The High Museum of Art’s fifth annual Collectors Evening, Jan. 31 at the St. Regis Atlanta, provides intimate exposure to how the museum’s curators think about and work to enhance its permanent collection, now numbering 14,000 works. And patrons who attend the high-ticket affair also will be supporting the High acquisition of at least three major works.
Curators from six of the High’s collecting departments will present pieces being considered for acquisition, making their best cases why their selections should be the ones purchased.
High director of collections David Brenneman equates the pitches to the sport of boxing, but with no physical sparring. “Our curatorial team can’t wait to enter the ring for another round of competition this year,” said Brenneman, who, as curator of European art, will be among those taking their best figurative swings.
Started in 2010, Collectors Evening begins with a 6:30 p.m. reception during which attendees get face time with the High’s curators. Then there’s dinner, the curator presentations and, finally, patron voting rounds.
Over the four years of the event, 17 works have been acquired, including four last year: “Self Defense,” an oil on canvas by American genre painter George Henry Yewell; a Pende artist wooden mask from the Democratic Republic of the Congo; French artist Edmé-Alexis-Alfred Dehodencq’s “Self-Portrait”; and “Church Gate Station, Western Railroad Line, Bombay, India” by documentary photographer Sebastião Salgado.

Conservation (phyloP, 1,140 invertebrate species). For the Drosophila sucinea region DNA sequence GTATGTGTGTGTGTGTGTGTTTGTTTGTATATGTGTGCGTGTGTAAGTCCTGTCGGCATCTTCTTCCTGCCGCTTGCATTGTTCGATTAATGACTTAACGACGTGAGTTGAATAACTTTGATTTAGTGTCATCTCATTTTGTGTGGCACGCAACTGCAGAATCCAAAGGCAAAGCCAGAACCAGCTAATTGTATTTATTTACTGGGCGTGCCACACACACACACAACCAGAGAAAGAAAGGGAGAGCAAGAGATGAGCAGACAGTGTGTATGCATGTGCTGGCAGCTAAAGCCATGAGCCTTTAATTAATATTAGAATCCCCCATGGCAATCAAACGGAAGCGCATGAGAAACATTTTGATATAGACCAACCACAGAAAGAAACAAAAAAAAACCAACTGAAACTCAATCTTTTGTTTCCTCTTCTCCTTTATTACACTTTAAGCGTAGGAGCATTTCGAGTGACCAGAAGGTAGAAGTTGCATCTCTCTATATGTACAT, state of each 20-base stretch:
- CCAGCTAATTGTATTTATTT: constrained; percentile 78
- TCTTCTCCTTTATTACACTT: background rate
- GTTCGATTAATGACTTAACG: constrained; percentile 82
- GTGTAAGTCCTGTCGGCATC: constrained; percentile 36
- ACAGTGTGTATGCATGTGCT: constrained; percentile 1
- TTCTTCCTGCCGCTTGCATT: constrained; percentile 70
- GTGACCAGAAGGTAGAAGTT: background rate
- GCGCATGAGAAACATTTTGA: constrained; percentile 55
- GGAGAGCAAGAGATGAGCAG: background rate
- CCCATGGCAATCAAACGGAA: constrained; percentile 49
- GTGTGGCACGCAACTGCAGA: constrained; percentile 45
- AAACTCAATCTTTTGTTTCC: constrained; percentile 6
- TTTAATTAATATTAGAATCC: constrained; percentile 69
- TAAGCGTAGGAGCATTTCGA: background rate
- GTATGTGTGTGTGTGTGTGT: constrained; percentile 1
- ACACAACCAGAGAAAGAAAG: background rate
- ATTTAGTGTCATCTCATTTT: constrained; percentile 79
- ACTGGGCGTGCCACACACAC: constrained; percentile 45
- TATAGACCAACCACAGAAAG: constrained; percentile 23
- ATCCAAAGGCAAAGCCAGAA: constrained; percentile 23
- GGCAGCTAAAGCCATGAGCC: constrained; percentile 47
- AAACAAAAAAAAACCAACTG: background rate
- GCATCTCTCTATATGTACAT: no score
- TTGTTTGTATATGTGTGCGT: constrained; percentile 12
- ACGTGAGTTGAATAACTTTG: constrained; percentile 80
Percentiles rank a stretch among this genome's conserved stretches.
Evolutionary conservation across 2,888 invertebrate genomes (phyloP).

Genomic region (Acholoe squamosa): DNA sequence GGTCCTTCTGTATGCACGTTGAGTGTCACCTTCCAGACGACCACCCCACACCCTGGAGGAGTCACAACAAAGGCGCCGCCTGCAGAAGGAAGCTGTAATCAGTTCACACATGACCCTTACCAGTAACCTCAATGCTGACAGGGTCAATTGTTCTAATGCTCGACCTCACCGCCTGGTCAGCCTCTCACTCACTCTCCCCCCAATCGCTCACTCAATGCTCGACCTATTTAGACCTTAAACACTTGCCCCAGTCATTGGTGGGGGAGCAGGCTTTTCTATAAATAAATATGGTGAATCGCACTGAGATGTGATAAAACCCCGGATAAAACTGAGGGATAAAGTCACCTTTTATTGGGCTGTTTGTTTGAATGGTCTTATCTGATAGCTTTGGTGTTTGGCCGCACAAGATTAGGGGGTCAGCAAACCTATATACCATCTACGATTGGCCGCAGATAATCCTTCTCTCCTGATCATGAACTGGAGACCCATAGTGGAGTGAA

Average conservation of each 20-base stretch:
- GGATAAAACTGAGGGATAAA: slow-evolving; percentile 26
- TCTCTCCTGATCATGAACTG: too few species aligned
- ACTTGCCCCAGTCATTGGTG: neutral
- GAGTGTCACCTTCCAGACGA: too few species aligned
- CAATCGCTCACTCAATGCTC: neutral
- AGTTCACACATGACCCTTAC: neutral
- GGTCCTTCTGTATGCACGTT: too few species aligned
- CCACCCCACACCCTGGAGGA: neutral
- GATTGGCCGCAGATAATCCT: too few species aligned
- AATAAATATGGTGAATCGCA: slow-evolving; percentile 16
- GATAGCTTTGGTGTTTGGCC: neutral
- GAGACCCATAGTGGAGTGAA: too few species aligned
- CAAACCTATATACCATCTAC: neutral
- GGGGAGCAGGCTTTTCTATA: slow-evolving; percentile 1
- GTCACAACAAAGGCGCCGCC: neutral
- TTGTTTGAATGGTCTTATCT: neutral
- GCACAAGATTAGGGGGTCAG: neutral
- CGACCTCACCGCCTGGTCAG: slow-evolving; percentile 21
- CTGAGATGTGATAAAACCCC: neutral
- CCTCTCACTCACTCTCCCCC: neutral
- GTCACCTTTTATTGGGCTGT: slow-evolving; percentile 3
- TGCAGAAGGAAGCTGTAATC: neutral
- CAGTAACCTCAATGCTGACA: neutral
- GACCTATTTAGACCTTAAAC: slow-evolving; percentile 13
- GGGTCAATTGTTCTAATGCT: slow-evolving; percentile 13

This year’s proposed acquisitions are:
- From the African Art department, a Qur’an (16th to 18th century) from Mali and and a collection of nearly 800 African trade beads. The unbound small-scale prayer book features hand-written Arabic script on Venetian paper in a hand-tooled casing of goat hide.
- From the Modern and Contemporary Art department, Lyle Ashton Harris’ “Untitled (Silver Handcuffs)” (2007), originally created for a special issue of The New York Times focusing on the status of American people. This digital pigment print is from a special edition on silver foil.
- From the Decorative Arts and Design department, Jaime Hayon’s “Green Chicken” rocker (2008), lacquered fiberglass with metal base. The whimsical work was a “crazy dream” creation by the Spanish artist.
- From the American art department, Robert Horwood’s “Phonograph with Fedora” (circa 1934), an oil on panel in the Precisionist style that conjures the casual glamour of 1930s sophisticates.
- From the Photography department, Alex Prager’s “Simi Valley” (2014), an archival pigment print that’s more than 8 feet wide. Prager is known for staging scenes with the use of Hollywood sets and actors, the resulting images hovering ambiguously between documentary and fiction.
- From the European Art department, Danish artist Vilhelm Kyhn’s “Girl at a Window” (circa 1880), an oil on canvas that evokes the spirit of Danish Golden Age painting. It would become the first painting by a Scandinavian artist to enter the High’s collection.
Tickets, starting at $600, and additional information: www.high.org/collectorsevening.